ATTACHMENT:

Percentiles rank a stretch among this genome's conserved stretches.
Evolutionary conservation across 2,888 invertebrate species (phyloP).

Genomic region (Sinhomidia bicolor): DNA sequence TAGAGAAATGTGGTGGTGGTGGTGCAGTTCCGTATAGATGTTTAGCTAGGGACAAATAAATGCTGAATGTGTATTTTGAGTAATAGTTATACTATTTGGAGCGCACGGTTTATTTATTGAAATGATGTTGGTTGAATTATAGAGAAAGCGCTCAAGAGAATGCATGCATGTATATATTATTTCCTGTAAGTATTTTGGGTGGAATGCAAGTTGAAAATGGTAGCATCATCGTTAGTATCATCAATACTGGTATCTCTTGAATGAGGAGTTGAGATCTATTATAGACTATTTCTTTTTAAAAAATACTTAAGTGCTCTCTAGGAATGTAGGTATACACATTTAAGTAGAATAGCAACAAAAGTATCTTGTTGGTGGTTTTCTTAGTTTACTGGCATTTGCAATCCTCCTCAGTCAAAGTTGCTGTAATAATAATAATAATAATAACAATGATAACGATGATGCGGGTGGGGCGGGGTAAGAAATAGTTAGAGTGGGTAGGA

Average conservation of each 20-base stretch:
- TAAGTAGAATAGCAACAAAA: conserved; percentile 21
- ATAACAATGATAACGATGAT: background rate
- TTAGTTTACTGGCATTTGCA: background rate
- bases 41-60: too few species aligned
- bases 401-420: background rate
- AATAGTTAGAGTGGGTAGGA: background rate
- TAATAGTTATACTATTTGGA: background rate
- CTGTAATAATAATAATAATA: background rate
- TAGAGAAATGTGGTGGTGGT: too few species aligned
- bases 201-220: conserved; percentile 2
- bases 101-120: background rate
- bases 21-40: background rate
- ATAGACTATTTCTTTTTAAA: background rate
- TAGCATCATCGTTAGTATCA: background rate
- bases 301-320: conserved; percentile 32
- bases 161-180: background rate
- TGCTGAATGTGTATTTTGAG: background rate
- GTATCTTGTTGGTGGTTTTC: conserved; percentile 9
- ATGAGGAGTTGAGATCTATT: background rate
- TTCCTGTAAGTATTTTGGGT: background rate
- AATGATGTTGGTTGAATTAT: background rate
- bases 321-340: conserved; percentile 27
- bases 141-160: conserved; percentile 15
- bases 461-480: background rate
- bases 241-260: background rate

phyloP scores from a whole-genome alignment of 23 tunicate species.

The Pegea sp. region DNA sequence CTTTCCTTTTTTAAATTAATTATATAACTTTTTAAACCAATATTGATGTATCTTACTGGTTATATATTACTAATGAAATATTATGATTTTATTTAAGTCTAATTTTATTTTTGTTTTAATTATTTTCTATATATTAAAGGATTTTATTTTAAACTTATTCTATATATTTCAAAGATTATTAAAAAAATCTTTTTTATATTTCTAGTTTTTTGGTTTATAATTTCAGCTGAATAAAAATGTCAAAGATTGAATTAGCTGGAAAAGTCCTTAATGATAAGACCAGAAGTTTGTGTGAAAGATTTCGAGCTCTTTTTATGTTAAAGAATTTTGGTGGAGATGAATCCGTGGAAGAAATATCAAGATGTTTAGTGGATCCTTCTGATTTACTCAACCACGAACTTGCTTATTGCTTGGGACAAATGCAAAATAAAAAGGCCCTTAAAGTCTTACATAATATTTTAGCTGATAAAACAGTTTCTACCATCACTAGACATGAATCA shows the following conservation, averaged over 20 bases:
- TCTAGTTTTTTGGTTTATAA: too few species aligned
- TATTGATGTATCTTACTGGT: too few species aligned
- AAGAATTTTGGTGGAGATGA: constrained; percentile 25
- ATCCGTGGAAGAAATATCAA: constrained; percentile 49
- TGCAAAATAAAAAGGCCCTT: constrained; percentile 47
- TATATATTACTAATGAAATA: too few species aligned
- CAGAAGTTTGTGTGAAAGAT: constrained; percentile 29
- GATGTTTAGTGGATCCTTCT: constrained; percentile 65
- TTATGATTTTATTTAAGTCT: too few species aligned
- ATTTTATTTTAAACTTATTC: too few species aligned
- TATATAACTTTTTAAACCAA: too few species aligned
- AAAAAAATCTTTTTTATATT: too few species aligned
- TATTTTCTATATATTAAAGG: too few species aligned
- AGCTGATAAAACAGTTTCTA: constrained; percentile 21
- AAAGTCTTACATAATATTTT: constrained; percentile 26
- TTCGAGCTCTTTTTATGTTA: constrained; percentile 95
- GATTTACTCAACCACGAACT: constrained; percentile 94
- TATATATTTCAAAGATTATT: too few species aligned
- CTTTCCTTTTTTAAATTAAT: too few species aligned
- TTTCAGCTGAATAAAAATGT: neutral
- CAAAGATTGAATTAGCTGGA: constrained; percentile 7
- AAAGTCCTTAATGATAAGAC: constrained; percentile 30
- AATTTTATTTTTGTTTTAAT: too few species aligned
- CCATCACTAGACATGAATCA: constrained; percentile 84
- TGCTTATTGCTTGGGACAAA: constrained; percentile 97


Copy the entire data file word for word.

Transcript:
Percentiles rank a stretch among this genome's conserved stretches.
Evolutionary conservation across 2,888 invertebrate species (phyloP).

Genomic region (Sinhomidia bicolor): DNA sequence TAGAGAAATGTGGTGGTGGTGGTGCAGTTCCGTATAGATGTTTAGCTAGGGACAAATAAATGCTGAATGTGTATTTTGAGTAATAGTTATACTATTTGGAGCGCACGGTTTATTTATTGAAATGATGTTGGTTGAATTATAGAGAAAGCGCTCAAGAGAATGCATGCATGTATATATTATTTCCTGTAAGTATTTTGGGTGGAATGCAAGTTGAAAATGGTAGCATCATCGTTAGTATCATCAATACTGGTATCTCTTGAATGAGGAGTTGAGATCTATTATAGACTATTTCTTTTTAAAAAATACTTAAGTGCTCTCTAGGAATGTAGGTATACACATTTAAGTAGAATAGCAACAAAAGTATCTTGTTGGTGGTTTTCTTAGTTTACTGGCATTTGCAATCCTCCTCAGTCAAAGTTGCTGTAATAATAATAATAATAATAACAATGATAACGATGATGCGGGTGGGGCGGGGTAAGAAATAGTTAGAGTGGGTAGGA

Average conservation of each 20-base stretch:
- TAAGTAGAATAGCAACAAAA: conserved; percentile 21
- ATAACAATGATAACGATGAT: background rate
- TTAGTTTACTGGCATTTGCA: background rate
- bases 41-60: too few species aligned
- bases 401-420: background rate
- AATAGTTAGAGTGGGTAGGA: background rate
- TAATAGTTATACTATTTGGA: background rate
- CTGTAATAATAATAATAATA: background rate
- TAGAGAAATGTGGTGGTGGT: too few species aligned
- bases 201-220: conserved; percentile 2
- bases 101-120: background rate
- bases 21-40: background rate
- ATAGACTATTTCTTTTTAAA: background rate
- TAGCATCATCGTTAGTATCA: background rate
- bases 301-320: conserved; percentile 32
- bases 161-180: background rate
- TGCTGAATGTGTATTTTGAG: background rate
- GTATCTTGTTGGTGGTTTTC: conserved; percentile 9
- ATGAGGAGTTGAGATCTATT: background rate
- TTCCTGTAAGTATTTTGGGT: background rate
- AATGATGTTGGTTGAATTAT: background rate
- bases 321-340: conserved; percentile 27
- bases 141-160: conserved; percentile 15
- bases 461-480: background rate
- bases 241-260: background rate

phyloP scores from a whole-genome alignment of 23 tunicate species.

The Pegea sp. region DNA sequence CTTTCCTTTTTTAAATTAATTATATAACTTTTTAAACCAATATTGATGTATCTTACTGGTTATATATTACTAATGAAATATTATGATTTTATTTAAGTCTAATTTTATTTTTGTTTTAATTATTTTCTATATATTAAAGGATTTTATTTTAAACTTATTCTATATATTTCAAAGATTATTAAAAAAATCTTTTTTATATTTCTAGTTTTTTGGTTTATAATTTCAGCTGAATAAAAATGTCAAAGATTGAATTAGCTGGAAAAGTCCTTAATGATAAGACCAGAAGTTTGTGTGAAAGATTTCGAGCTCTTTTTATGTTAAAGAATTTTGGTGGAGATGAATCCGTGGAAGAAATATCAAGATGTTTAGTGGATCCTTCTGATTTACTCAACCACGAACTTGCTTATTGCTTGGGACAAATGCAAAATAAAAAGGCCCTTAAAGTCTTACATAATATTTTAGCTGATAAAACAGTTTCTACCATCACTAGACATGAATCA shows the following conservation, averaged over 20 bases:
- TCTAGTTTTTTGGTTTATAA: too few species aligned
- TATTGATGTATCTTACTGGT: too few species aligned
- AAGAATTTTGGTGGAGATGA: constrained; percentile 25
- ATCCGTGGAAGAAATATCAA: constrained; percentile 49
- TGCAAAATAAAAAGGCCCTT: constrained; percentile 47
- TATATATTACTAATGAAATA: too few species aligned
- CAGAAGTTTGTGTGAAAGAT: constrained; percentile 29
- GATGTTTAGTGGATCCTTCT: constrained; percentile 65
- TTATGATTTTATTTAAGTCT: too few species aligned
- ATTTTATTTTAAACTTATTC: too few species aligned
- TATATAACTTTTTAAACCAA: too few species aligned
- AAAAAAATCTTTTTTATATT: too few species aligned
- TATTTTCTATATATTAAAGG: too few species aligned
- AGCTGATAAAACAGTTTCTA: constrained; percentile 21
- AAAGTCTTACATAATATTTT: constrained; percentile 26
- TTCGAGCTCTTTTTATGTTA: constrained; percentile 95
- GATTTACTCAACCACGAACT: constrained; percentile 94
- TATATATTTCAAAGATTATT: too few species aligned
- CTTTCCTTTTTTAAATTAAT: too few species aligned
- TTTCAGCTGAATAAAAATGT: neutral
- CAAAGATTGAATTAGCTGGA: constrained; percentile 7
- AAAGTCCTTAATGATAAGAC: constrained; percentile 30
- AATTTTATTTTTGTTTTAAT: too few species aligned
- CCATCACTAGACATGAATCA: constrained; percentile 84
- TGCTTATTGCTTGGGACAAA: constrained; percentile 97